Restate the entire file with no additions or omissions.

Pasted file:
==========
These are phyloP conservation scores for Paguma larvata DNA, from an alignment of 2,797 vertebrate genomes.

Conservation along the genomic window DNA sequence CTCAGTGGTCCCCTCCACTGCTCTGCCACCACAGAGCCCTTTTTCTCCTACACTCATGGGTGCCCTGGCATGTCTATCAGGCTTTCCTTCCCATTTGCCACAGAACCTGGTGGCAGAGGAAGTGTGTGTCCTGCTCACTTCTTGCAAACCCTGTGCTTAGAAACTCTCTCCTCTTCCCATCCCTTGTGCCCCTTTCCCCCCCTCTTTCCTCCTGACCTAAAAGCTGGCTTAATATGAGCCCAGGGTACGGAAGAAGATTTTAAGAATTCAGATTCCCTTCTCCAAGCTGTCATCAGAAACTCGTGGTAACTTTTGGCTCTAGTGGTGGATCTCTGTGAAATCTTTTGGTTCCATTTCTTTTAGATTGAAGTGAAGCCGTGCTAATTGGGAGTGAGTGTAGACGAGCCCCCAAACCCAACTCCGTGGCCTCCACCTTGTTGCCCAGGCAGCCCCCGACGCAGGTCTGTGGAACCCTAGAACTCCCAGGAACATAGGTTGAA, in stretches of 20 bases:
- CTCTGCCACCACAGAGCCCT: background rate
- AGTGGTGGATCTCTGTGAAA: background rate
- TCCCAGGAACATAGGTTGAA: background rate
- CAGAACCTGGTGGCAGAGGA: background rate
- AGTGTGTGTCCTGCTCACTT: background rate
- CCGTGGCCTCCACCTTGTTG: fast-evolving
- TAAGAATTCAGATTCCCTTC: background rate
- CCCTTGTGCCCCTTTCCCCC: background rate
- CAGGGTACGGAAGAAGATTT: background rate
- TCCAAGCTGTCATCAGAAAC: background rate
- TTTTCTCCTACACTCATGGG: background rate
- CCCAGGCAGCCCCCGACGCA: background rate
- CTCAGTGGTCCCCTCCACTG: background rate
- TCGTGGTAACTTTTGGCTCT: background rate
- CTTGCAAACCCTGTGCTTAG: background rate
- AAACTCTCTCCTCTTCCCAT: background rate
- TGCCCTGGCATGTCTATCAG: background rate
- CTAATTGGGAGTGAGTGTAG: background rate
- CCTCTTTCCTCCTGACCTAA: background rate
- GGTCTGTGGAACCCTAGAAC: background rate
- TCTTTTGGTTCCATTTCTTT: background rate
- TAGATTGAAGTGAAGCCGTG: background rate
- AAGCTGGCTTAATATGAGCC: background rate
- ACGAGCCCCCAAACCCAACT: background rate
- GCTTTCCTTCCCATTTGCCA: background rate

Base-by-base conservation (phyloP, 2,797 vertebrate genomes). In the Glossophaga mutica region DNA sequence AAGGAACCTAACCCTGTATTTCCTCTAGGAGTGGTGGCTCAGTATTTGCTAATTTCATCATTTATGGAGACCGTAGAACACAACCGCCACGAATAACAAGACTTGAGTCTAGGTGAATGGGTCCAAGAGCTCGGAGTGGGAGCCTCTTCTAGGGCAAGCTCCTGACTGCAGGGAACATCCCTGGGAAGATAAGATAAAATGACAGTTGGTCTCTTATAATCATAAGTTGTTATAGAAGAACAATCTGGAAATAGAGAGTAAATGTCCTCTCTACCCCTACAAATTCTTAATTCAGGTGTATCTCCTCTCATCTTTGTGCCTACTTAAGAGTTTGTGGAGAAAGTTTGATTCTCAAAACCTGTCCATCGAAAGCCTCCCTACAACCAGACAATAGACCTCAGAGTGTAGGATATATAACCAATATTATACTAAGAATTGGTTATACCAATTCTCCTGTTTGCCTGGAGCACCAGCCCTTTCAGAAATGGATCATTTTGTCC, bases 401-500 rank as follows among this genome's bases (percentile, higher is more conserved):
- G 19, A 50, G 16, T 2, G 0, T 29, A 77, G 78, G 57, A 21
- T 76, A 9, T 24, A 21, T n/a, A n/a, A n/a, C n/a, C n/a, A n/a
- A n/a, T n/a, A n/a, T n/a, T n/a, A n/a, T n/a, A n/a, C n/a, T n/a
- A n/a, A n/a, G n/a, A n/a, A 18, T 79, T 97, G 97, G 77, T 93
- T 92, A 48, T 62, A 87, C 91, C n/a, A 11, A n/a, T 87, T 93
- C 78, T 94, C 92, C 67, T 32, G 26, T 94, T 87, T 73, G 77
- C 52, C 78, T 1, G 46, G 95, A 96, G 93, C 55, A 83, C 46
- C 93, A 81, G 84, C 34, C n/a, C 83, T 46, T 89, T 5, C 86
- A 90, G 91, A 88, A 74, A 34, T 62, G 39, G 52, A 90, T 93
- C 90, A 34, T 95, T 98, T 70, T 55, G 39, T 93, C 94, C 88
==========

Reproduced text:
These are phyloP conservation scores for Paguma larvata DNA, from an alignment of 2,797 vertebrate genomes.

Conservation along the genomic window DNA sequence CTCAGTGGTCCCCTCCACTGCTCTGCCACCACAGAGCCCTTTTTCTCCTACACTCATGGGTGCCCTGGCATGTCTATCAGGCTTTCCTTCCCATTTGCCACAGAACCTGGTGGCAGAGGAAGTGTGTGTCCTGCTCACTTCTTGCAAACCCTGTGCTTAGAAACTCTCTCCTCTTCCCATCCCTTGTGCCCCTTTCCCCCCCTCTTTCCTCCTGACCTAAAAGCTGGCTTAATATGAGCCCAGGGTACGGAAGAAGATTTTAAGAATTCAGATTCCCTTCTCCAAGCTGTCATCAGAAACTCGTGGTAACTTTTGGCTCTAGTGGTGGATCTCTGTGAAATCTTTTGGTTCCATTTCTTTTAGATTGAAGTGAAGCCGTGCTAATTGGGAGTGAGTGTAGACGAGCCCCCAAACCCAACTCCGTGGCCTCCACCTTGTTGCCCAGGCAGCCCCCGACGCAGGTCTGTGGAACCCTAGAACTCCCAGGAACATAGGTTGAA, in stretches of 20 bases:
- CTCTGCCACCACAGAGCCCT: background rate
- AGTGGTGGATCTCTGTGAAA: background rate
- TCCCAGGAACATAGGTTGAA: background rate
- CAGAACCTGGTGGCAGAGGA: background rate
- AGTGTGTGTCCTGCTCACTT: background rate
- CCGTGGCCTCCACCTTGTTG: fast-evolving
- TAAGAATTCAGATTCCCTTC: background rate
- CCCTTGTGCCCCTTTCCCCC: background rate
- CAGGGTACGGAAGAAGATTT: background rate
- TCCAAGCTGTCATCAGAAAC: background rate
- TTTTCTCCTACACTCATGGG: background rate
- CCCAGGCAGCCCCCGACGCA: background rate
- CTCAGTGGTCCCCTCCACTG: background rate
- TCGTGGTAACTTTTGGCTCT: background rate
- CTTGCAAACCCTGTGCTTAG: background rate
- AAACTCTCTCCTCTTCCCAT: background rate
- TGCCCTGGCATGTCTATCAG: background rate
- CTAATTGGGAGTGAGTGTAG: background rate
- CCTCTTTCCTCCTGACCTAA: background rate
- GGTCTGTGGAACCCTAGAAC: background rate
- TCTTTTGGTTCCATTTCTTT: background rate
- TAGATTGAAGTGAAGCCGTG: background rate
- AAGCTGGCTTAATATGAGCC: background rate
- ACGAGCCCCCAAACCCAACT: background rate
- GCTTTCCTTCCCATTTGCCA: background rate

Base-by-base conservation (phyloP, 2,797 vertebrate genomes). In the Glossophaga mutica region DNA sequence AAGGAACCTAACCCTGTATTTCCTCTAGGAGTGGTGGCTCAGTATTTGCTAATTTCATCATTTATGGAGACCGTAGAACACAACCGCCACGAATAACAAGACTTGAGTCTAGGTGAATGGGTCCAAGAGCTCGGAGTGGGAGCCTCTTCTAGGGCAAGCTCCTGACTGCAGGGAACATCCCTGGGAAGATAAGATAAAATGACAGTTGGTCTCTTATAATCATAAGTTGTTATAGAAGAACAATCTGGAAATAGAGAGTAAATGTCCTCTCTACCCCTACAAATTCTTAATTCAGGTGTATCTCCTCTCATCTTTGTGCCTACTTAAGAGTTTGTGGAGAAAGTTTGATTCTCAAAACCTGTCCATCGAAAGCCTCCCTACAACCAGACAATAGACCTCAGAGTGTAGGATATATAACCAATATTATACTAAGAATTGGTTATACCAATTCTCCTGTTTGCCTGGAGCACCAGCCCTTTCAGAAATGGATCATTTTGTCC, bases 401-500 rank as follows among this genome's bases (percentile, higher is more conserved):
- G 19, A 50, G 16, T 2, G 0, T 29, A 77, G 78, G 57, A 21
- T 76, A 9, T 24, A 21, T n/a, A n/a, A n/a, C n/a, C n/a, A n/a
- A n/a, T n/a, A n/a, T n/a, T n/a, A n/a, T n/a, A n/a, C n/a, T n/a
- A n/a, A n/a, G n/a, A n/a, A 18, T 79, T 97, G 97, G 77, T 93
- T 92, A 48, T 62, A 87, C 91, C n/a, A 11, A n/a, T 87, T 93
- C 78, T 94, C 92, C 67, T 32, G 26, T 94, T 87, T 73, G 77
- C 52, C 78, T 1, G 46, G 95, A 96, G 93, C 55, A 83, C 46
- C 93, A 81, G 84, C 34, C n/a, C 83, T 46, T 89, T 5, C 86
- A 90, G 91, A 88, A 74, A 34, T 62, G 39, G 52, A 90, T 93
- C 90, A 34, T 95, T 98, T 70, T 55, G 39, T 93, C 94, C 88